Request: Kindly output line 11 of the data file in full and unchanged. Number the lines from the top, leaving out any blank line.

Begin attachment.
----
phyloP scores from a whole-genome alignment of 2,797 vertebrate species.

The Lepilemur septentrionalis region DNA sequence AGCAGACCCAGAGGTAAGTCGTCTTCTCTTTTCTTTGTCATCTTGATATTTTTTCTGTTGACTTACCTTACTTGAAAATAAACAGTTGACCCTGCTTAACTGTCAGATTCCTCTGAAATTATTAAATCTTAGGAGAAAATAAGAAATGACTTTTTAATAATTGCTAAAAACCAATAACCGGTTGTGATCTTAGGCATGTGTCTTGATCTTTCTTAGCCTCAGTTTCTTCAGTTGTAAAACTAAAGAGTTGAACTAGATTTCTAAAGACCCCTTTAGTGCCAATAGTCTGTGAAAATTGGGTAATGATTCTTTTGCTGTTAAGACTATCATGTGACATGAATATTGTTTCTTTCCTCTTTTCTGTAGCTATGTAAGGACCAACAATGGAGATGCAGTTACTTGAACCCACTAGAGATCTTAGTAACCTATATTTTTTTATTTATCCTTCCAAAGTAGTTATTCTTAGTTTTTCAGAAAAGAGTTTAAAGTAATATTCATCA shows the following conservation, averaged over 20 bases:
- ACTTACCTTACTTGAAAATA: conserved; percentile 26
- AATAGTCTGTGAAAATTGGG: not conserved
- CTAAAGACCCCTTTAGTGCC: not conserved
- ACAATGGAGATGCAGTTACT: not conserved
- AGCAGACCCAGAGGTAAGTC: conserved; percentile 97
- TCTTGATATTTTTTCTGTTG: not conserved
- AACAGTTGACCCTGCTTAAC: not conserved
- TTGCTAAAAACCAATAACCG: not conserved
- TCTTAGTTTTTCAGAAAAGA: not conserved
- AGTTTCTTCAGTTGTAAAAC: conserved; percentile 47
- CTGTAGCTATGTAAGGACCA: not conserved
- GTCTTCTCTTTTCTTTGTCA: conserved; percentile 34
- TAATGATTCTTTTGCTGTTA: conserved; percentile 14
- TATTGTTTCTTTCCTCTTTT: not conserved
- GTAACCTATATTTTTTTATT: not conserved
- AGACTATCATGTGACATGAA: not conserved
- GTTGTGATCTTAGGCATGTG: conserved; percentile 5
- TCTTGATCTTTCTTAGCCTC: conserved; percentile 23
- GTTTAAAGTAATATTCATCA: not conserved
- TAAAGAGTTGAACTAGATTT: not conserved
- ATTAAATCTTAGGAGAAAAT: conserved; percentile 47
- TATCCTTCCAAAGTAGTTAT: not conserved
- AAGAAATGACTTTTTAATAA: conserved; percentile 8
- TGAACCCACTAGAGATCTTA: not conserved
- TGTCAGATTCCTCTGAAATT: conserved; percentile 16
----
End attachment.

- TCTTAGTTTTTCAGAAAAGA: not conserved